It was not “the world’s astronomers” but four percent of the IAU, most of whom are not planetary scientists, who voted on this in violation of the IAU’s own bylaws, on the last day of the two-week 2006 General Assembly. No electronic voting was used, meaning anyone not in a particular room on that day could not vote. The controversial decision was opposed in a formal petition by hundreds of professional astronomers led by New Horizons Principal Investigator Dr. Alan Stern. You can find that petition here:
    http://www.ipetitions.com/petition/planetprotest/

    Dr. Stern is the person who first created the term “dwarf planet,” but he intended for it to refer to a third class of planets, small objects large enough to be rounded by their own gravity but not large enough to gravitationally dominate their orbits. He never intended for dwarf planets to not be considered planets at all. The four percent of the IAU who voted on this misused and misappropriated the term Stern created.

    In astronomy, dwarf stars are still stars, and dwarf galaxies are still galaxies. The IAU definition, which says dwarf planets are not planets at all, makes no sense. It is flawed in many ways, mostly because it defines objects solely by where they are while ignoring what they are. If Earth were in Pluto’s orbit, it would not “clear that orbit” either. A definition that takes the same object and calls it a planet in one location and not a planet in another makes absolutely no sense.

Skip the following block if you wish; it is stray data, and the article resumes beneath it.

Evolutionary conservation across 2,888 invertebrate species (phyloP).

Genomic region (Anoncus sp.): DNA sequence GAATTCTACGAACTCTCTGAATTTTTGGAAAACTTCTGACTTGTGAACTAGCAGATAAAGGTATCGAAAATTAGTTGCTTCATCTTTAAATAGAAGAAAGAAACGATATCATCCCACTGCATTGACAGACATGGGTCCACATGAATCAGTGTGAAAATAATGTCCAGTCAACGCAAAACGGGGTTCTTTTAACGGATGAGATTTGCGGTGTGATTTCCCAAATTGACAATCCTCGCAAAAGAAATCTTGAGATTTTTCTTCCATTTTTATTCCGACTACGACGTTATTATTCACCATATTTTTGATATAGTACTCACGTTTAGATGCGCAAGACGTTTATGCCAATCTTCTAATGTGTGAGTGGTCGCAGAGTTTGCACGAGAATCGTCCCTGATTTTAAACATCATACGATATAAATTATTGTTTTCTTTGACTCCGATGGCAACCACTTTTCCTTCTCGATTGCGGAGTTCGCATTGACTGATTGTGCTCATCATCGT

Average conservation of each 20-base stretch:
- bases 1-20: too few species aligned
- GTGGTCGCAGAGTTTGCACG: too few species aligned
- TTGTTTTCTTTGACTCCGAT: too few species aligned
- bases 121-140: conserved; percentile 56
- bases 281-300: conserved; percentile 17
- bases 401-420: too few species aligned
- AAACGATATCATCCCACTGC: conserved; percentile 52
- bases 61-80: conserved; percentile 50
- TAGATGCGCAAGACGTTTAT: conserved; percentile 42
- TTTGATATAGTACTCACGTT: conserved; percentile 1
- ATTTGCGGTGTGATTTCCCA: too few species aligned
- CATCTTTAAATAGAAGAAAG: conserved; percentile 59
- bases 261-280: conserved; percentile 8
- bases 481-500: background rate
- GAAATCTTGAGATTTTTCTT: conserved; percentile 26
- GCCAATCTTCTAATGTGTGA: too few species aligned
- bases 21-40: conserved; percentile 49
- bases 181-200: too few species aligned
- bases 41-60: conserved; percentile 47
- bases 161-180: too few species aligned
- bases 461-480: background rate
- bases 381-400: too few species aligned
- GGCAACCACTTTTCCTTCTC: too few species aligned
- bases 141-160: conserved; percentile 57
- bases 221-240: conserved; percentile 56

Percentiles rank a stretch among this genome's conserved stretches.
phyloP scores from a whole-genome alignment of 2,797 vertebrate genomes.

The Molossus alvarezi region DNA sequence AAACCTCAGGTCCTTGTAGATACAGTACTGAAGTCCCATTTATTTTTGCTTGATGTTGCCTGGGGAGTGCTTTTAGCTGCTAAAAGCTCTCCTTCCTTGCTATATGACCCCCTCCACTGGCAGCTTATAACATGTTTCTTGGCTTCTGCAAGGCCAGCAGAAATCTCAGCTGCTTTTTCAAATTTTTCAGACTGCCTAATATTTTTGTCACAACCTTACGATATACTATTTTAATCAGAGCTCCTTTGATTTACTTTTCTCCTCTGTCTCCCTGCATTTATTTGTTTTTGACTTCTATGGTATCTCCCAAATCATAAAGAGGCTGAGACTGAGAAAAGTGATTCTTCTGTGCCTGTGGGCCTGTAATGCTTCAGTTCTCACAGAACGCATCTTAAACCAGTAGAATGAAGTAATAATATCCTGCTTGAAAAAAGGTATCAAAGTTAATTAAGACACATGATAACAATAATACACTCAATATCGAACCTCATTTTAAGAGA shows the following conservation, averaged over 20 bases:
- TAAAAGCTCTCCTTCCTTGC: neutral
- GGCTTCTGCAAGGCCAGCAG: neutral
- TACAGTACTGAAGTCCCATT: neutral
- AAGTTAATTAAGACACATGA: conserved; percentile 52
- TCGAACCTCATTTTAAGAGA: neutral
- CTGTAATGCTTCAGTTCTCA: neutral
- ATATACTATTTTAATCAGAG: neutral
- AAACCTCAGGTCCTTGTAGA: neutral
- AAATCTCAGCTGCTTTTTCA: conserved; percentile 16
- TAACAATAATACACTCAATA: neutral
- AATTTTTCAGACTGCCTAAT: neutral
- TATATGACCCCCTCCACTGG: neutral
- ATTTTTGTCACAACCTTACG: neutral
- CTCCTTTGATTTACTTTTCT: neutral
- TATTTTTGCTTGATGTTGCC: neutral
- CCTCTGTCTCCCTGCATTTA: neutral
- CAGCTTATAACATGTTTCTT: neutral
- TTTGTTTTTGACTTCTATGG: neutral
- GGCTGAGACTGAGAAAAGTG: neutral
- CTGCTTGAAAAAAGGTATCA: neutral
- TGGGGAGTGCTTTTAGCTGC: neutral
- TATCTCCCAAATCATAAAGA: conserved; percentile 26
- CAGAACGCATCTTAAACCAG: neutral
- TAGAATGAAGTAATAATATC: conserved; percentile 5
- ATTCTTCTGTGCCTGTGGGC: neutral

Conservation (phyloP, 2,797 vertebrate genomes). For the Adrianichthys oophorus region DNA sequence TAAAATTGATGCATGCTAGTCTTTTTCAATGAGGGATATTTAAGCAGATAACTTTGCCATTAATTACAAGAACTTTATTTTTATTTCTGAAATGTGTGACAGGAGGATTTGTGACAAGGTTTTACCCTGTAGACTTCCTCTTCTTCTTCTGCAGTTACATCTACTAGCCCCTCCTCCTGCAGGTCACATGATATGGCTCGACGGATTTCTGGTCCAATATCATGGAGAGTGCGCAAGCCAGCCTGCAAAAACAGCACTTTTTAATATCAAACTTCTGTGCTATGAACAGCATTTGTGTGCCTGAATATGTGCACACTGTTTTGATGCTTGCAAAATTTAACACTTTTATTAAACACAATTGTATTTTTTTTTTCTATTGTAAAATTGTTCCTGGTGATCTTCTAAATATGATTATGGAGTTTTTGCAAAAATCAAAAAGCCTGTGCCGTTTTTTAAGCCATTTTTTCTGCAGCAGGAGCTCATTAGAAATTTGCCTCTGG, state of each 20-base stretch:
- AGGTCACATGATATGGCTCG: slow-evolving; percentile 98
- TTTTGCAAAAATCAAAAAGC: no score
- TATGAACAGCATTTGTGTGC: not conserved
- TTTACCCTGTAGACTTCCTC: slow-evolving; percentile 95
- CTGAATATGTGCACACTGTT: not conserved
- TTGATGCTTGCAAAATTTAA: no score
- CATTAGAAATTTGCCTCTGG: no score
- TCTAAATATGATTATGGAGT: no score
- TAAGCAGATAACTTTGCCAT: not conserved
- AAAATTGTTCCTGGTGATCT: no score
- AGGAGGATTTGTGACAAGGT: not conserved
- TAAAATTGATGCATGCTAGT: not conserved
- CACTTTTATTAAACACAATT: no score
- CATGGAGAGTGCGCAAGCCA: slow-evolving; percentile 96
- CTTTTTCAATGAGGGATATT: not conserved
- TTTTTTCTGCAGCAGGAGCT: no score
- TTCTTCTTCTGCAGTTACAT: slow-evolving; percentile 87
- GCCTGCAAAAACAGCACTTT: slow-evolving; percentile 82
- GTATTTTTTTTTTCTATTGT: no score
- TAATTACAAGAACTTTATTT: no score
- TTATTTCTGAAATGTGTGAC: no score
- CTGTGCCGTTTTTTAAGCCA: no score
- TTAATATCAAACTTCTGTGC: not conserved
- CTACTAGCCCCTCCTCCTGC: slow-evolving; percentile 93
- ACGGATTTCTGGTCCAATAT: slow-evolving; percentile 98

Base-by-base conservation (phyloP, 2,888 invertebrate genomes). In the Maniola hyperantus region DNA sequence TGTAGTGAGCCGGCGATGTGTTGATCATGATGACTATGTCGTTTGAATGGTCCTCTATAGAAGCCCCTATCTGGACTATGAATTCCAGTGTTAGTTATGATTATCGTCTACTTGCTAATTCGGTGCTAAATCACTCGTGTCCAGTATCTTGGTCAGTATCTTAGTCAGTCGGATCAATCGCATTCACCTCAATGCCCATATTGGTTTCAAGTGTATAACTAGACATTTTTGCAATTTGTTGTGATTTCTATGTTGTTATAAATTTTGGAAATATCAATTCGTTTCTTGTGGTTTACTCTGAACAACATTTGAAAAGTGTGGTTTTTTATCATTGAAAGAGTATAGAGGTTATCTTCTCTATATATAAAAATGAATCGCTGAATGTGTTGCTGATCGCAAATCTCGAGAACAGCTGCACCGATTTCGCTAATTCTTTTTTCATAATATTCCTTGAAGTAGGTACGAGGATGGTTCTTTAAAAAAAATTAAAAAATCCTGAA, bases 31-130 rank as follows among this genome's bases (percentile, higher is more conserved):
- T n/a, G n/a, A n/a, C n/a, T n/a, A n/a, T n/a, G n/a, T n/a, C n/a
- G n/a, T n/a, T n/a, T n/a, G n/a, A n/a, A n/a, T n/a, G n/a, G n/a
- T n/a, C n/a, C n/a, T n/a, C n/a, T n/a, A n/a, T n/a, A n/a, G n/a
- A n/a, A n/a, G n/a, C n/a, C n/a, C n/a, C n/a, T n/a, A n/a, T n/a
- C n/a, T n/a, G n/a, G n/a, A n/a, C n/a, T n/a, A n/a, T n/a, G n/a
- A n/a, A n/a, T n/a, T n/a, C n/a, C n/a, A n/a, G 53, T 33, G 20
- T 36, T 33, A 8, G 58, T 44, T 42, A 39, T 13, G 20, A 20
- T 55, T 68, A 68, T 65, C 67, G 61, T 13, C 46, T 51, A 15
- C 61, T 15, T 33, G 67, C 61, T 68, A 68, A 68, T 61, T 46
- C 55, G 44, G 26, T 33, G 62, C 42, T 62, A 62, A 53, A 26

Neither Pluto nor Eris were “classified correctly” by this four percent of the IAU. That is because according to the equally legitimate geophysical planet definition, which many astronomers adhere to, a planet is simply any non-self-luminous spheroidal body in orbit around a star. The spherical part is key because it means the object is large enough and massiv enough to be squeezed into a round or nearly round shape by its own gravity. Not distinguishing the overwhelming majority of asteroids and Kuiper Belt Objects, which are tiny rocks and ice balls shaped only by their chemical bonds, from complex worlds that are rounded by their own gravity, is simply bad science.

    Like Earth, Pluto is geologically differentiated into core, mantle, and crust. It has geology and weather. These make it a complex world and a small planet. There is no reason Pluto and Eris cannot be dually classed as small planets and as Kuiper Belt Objects. The first tells us what they are; the second tells us where they are.